Transport for London (TfL) revealed that NFC contactless payments have accounted for 1 million transactions on the city’s bus lines.
A release from TfL’s website estimates that as many as 10,000 people are using the contactless debit, credit or charge cards each day to pay their bus fares. Support for contactless payment cards giving riders an alternative to the Oyster card.
Also a contactless solution, the Oyster Card enables riders to load funds as they see fit, but for riders already possessing contactless bank cards the Oyster Card may not be necessary.
Enabling its customers to use their own contactless payment cards on buses removes inconvenience associated with topping up an Oyster card or digging in a wallet or purse for cash. Moreover, the use of personal contactless payment cards alleviates the over-charging of the reloadable Oyster Card.
Since its launch in December of 2012, the number of contactless payments on buses has been steadily rising each week. At its inception, the system reported 2,061 people making roughly 2,586 rides paid for using their contactless payment card. That number has since jumped to 10,000 people taking as many as 16,000 rides each day.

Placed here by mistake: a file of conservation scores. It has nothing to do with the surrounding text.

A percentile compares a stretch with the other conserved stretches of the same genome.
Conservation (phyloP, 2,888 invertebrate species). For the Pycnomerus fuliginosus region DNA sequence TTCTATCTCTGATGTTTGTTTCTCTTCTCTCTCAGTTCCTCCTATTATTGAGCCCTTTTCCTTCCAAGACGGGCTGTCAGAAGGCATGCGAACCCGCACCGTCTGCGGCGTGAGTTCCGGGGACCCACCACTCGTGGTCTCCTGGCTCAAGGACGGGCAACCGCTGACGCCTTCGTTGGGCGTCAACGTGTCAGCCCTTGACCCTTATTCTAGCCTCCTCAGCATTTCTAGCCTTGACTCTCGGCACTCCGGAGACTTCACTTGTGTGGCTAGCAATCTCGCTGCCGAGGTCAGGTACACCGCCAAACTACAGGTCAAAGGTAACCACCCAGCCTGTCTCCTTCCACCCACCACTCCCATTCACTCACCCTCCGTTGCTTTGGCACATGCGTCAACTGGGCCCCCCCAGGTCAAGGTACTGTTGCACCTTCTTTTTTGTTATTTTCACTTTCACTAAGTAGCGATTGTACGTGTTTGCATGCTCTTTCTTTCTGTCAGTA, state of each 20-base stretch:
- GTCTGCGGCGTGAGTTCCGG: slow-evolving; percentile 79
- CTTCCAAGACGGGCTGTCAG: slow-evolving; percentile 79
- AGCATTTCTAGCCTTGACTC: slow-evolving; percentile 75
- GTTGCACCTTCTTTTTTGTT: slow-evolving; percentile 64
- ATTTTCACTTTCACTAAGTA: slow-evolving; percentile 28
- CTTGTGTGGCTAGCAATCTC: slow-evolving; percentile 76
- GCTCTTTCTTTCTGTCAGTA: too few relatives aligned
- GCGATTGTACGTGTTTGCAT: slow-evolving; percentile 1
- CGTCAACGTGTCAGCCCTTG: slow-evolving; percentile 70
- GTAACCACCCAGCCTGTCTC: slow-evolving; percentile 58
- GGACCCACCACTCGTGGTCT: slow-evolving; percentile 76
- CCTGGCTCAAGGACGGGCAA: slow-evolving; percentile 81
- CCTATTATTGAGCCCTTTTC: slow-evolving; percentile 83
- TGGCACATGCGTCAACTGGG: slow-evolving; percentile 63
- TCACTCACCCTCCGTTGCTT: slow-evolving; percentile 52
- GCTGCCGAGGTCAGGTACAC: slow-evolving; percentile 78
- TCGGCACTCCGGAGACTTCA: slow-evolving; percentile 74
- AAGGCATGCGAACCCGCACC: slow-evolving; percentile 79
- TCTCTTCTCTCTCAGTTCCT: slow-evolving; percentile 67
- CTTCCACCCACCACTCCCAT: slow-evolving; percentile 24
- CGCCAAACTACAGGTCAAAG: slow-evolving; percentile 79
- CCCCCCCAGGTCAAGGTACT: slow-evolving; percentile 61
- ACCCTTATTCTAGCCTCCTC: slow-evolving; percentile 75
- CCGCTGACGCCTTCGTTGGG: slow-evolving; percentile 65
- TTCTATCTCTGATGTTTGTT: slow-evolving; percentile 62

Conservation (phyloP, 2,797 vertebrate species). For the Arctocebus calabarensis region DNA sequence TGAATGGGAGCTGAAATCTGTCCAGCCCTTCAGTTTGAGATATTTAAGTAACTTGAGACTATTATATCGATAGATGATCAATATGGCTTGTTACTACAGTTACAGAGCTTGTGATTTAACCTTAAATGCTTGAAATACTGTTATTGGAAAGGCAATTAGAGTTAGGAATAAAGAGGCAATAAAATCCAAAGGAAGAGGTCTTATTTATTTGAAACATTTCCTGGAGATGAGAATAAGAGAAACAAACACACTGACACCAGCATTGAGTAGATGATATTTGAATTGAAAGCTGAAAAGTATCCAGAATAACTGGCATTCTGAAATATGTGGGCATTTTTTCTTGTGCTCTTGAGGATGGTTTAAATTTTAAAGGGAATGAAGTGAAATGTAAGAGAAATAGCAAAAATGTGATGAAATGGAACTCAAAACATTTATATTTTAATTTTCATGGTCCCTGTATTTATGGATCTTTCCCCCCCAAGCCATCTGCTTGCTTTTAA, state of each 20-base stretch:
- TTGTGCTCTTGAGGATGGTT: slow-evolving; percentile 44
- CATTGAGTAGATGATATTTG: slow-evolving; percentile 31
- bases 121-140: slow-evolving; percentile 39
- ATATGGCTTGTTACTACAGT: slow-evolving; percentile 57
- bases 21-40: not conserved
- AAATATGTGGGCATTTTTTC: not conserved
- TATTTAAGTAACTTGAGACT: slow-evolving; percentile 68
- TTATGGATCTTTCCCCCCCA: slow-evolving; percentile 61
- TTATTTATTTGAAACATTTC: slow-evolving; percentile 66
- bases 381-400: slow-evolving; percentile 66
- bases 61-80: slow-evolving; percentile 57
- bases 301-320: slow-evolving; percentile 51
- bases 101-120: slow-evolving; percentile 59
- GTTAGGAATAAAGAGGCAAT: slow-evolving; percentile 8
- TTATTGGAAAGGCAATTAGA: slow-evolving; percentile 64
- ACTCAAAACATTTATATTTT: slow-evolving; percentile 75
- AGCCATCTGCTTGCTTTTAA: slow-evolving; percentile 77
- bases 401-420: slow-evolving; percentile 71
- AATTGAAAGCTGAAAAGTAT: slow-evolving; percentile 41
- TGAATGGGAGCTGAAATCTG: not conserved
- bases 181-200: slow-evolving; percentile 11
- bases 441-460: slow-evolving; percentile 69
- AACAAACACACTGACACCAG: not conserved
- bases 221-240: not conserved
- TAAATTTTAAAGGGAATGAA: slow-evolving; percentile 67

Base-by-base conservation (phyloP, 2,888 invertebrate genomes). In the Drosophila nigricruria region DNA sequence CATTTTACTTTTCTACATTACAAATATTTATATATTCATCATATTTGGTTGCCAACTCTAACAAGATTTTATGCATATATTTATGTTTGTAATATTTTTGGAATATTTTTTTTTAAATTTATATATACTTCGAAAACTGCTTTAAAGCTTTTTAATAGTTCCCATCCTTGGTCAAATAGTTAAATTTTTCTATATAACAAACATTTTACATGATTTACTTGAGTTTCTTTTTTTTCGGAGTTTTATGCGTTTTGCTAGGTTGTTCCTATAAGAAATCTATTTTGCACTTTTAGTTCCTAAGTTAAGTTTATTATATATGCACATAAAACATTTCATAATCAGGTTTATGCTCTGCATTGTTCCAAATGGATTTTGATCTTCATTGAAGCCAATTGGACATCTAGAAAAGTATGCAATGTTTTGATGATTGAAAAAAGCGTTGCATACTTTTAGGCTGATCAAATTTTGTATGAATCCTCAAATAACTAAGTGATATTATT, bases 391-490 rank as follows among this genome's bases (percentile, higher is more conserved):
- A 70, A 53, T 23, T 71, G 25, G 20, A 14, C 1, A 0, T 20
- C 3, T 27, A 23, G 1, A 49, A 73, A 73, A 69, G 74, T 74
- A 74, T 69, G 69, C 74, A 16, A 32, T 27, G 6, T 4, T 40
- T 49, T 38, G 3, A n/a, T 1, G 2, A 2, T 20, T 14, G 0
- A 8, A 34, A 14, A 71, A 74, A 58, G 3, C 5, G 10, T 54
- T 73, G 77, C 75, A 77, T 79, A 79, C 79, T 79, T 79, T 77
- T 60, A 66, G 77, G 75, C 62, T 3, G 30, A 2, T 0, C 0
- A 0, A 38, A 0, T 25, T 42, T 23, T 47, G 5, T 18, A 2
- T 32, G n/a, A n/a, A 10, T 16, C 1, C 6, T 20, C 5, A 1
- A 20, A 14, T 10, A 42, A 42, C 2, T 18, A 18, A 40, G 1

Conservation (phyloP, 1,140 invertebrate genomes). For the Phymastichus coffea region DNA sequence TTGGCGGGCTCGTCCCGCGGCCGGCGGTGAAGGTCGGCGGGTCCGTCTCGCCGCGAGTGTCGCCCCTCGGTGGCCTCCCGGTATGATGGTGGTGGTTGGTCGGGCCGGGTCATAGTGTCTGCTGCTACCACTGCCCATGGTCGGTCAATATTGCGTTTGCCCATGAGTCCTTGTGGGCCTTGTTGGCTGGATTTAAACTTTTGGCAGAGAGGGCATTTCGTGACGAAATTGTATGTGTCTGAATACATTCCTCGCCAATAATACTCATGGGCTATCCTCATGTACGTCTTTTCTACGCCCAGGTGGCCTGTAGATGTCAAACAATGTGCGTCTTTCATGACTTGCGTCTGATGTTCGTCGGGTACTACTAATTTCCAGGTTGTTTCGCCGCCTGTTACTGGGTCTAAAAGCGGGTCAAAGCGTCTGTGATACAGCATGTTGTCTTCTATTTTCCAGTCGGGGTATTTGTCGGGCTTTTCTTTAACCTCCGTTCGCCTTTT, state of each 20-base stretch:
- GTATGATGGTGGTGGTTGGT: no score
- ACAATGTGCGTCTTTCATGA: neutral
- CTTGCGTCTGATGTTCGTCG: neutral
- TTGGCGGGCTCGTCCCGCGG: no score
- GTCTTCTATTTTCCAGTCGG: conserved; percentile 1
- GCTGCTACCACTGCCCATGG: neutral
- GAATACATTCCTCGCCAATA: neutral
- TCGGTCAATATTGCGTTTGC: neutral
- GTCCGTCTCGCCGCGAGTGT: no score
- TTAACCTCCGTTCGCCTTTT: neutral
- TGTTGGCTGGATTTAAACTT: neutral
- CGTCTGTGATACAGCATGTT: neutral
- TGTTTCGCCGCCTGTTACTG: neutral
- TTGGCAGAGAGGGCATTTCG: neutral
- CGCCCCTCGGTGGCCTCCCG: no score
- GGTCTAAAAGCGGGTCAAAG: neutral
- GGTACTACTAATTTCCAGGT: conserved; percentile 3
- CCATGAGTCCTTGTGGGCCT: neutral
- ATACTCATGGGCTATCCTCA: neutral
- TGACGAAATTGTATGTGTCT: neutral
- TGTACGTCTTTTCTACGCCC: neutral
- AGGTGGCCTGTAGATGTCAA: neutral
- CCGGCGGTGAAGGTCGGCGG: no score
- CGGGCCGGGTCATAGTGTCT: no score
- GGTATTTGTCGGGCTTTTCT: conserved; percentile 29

In addition to increased adoption, TfL estimates that nearly 1,000 new contactless payment cards are touched to readers on London’s 8,500 buses each day. This means that it’s not the same people using the solution repeatedly, proving that the solution is catching on.
TfL and London riders are not the only stakeholders in the use of contactless payments on public transit. Major credit providers like MasterCard, Visa and American Express are also delighted at the progress being made ion London.
In addition to using branded cards to streamline the daily commute, the major credit providers are now penetrating transactions that they were previously unable to.
Sandra Alzetta, Senior VP of Visa Europe reports that Visa has seen significant growth in contactless card use across the UK. She estimates that £33 million was spent via Visa contactless cards in the February alone, while the number of contactless transactions has jumped 25% in the last quarter reaching 4.5 million every month.
It is this increased adoption by the London public that has TfL planning for deployment of contactless payments on the Tube, DLR, London Overground and tram systems within the year.
At present, there is no daily price capping for bus users opting for contactless payment, but by the time rollout reaches the entire transport network, daily and weekly price capping will be introduced.